The statue, like so many others dotting the South, in particular, is of a Confederate infantryman standing at parade rest on a base featuring a faded Confederate battle flag. The inscription reads: “Our heroes of the Confederacy.”

Battle lines

And just like that, we’ve crashed back to earth — in this case, to North Carolina, the state I call home most of the time, which is in the middle of its own Confederate monument moment, with battle lines being drawn in a version of a modern Civil War while many are still fighting the last one.

It’s a battle our president and other politicians have joined, over the issue of who is allowed to tell and be a part of America’s history, and who can be a part of building its future. The setting of that photo was ironic, as it was taken in a space where those with perhaps the most legitimate standing to tell that history, the Cherokee Nation, have not been heard in the current discussion.

Would that the president were still standing on the White House balcony squinting at the sky, wearing the glasses an aide reminded him to don. Instead, he traveled to a Tuesday night rally in Phoenix, where his speech that hit all the divisive fault lines, from Charlottesville, Virginia, and its aftermath to media-blaming to the possibility of pardoning a former sheriff found guilty of criminal contempt for racial profiling to yes, those Confederate monuments.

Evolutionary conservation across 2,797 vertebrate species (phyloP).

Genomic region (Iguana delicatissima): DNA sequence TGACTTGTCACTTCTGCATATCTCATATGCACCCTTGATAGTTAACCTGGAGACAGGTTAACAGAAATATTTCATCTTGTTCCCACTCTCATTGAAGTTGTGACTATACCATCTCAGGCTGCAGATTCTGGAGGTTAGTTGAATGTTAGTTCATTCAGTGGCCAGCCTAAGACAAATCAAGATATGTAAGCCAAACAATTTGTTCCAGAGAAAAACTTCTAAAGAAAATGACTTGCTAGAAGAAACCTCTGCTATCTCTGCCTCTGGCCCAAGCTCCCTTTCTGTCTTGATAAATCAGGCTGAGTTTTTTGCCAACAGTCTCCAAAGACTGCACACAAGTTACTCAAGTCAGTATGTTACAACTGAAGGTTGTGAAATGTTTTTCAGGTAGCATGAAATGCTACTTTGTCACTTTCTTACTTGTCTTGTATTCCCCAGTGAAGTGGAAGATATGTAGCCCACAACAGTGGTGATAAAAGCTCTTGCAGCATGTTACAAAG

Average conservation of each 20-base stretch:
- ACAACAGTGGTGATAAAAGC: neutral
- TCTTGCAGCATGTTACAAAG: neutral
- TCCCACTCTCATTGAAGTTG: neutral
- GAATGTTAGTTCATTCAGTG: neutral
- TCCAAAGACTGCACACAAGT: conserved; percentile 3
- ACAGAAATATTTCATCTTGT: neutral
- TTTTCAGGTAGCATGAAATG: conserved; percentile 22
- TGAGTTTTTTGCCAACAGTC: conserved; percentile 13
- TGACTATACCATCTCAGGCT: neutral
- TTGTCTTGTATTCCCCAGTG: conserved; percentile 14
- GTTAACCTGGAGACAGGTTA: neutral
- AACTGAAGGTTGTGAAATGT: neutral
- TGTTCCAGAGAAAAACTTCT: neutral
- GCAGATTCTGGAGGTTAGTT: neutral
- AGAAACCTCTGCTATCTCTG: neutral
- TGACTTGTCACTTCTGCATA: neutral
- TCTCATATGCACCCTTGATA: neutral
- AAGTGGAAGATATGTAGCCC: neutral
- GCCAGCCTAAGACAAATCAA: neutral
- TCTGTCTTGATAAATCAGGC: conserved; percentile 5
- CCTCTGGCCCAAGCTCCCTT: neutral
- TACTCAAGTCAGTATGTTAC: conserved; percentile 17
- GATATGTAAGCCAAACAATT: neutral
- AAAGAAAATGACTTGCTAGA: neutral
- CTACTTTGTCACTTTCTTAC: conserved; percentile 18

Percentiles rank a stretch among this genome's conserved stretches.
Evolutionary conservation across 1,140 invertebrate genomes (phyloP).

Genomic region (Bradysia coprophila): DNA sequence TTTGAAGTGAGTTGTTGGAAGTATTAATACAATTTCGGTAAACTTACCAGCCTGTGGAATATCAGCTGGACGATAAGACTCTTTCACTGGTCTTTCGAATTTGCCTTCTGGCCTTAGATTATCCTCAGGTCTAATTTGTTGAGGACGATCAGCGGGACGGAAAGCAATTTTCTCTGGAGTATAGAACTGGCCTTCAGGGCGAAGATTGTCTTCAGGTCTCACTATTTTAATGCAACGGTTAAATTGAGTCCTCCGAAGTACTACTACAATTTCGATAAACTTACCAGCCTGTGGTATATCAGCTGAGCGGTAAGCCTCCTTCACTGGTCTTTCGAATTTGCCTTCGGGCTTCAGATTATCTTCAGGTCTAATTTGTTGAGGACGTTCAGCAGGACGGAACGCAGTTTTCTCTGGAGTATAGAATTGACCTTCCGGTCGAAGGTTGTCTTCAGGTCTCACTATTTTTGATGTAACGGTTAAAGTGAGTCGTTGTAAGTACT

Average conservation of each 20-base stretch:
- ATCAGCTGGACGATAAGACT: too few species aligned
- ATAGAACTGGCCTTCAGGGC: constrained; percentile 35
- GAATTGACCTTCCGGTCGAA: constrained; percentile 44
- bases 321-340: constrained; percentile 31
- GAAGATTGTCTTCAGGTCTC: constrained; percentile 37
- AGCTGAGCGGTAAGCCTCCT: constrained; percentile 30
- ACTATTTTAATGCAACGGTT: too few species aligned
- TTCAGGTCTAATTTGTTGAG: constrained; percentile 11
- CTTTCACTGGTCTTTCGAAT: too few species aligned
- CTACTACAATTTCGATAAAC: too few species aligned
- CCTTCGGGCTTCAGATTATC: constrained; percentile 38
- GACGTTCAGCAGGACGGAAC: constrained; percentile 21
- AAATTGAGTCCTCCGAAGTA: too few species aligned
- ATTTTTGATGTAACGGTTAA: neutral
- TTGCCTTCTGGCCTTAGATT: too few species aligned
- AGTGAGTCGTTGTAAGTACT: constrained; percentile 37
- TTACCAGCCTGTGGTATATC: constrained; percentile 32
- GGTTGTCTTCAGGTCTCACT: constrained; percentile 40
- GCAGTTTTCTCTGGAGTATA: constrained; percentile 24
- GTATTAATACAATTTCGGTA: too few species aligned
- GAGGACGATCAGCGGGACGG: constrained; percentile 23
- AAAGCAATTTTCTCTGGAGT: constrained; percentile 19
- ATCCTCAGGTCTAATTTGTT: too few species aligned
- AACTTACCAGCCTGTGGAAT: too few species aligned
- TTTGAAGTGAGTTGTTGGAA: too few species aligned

“They’re trying to take away our culture,” he said of his critics and the media. “They are trying to take away our history. And our weak leaders, they do it overnight. These things have been there for 150 years, for 100 years. You go back to a university, and it’s gone. Weak, weak people.”

Across the country from Phoenix, at the campus of one of those universities, the University of North Carolina at Chapel Hill, hundreds of protesters gathered around the statue of “Silent Sam.” Sam — “in memory of the Chapel Hill boys, who left college, 1861-1865 and joined our Southern Army in defense of our State” — may be silent, but his presence speaks volumes about where we are as a country when we don’t have a celestial event to enthrall us.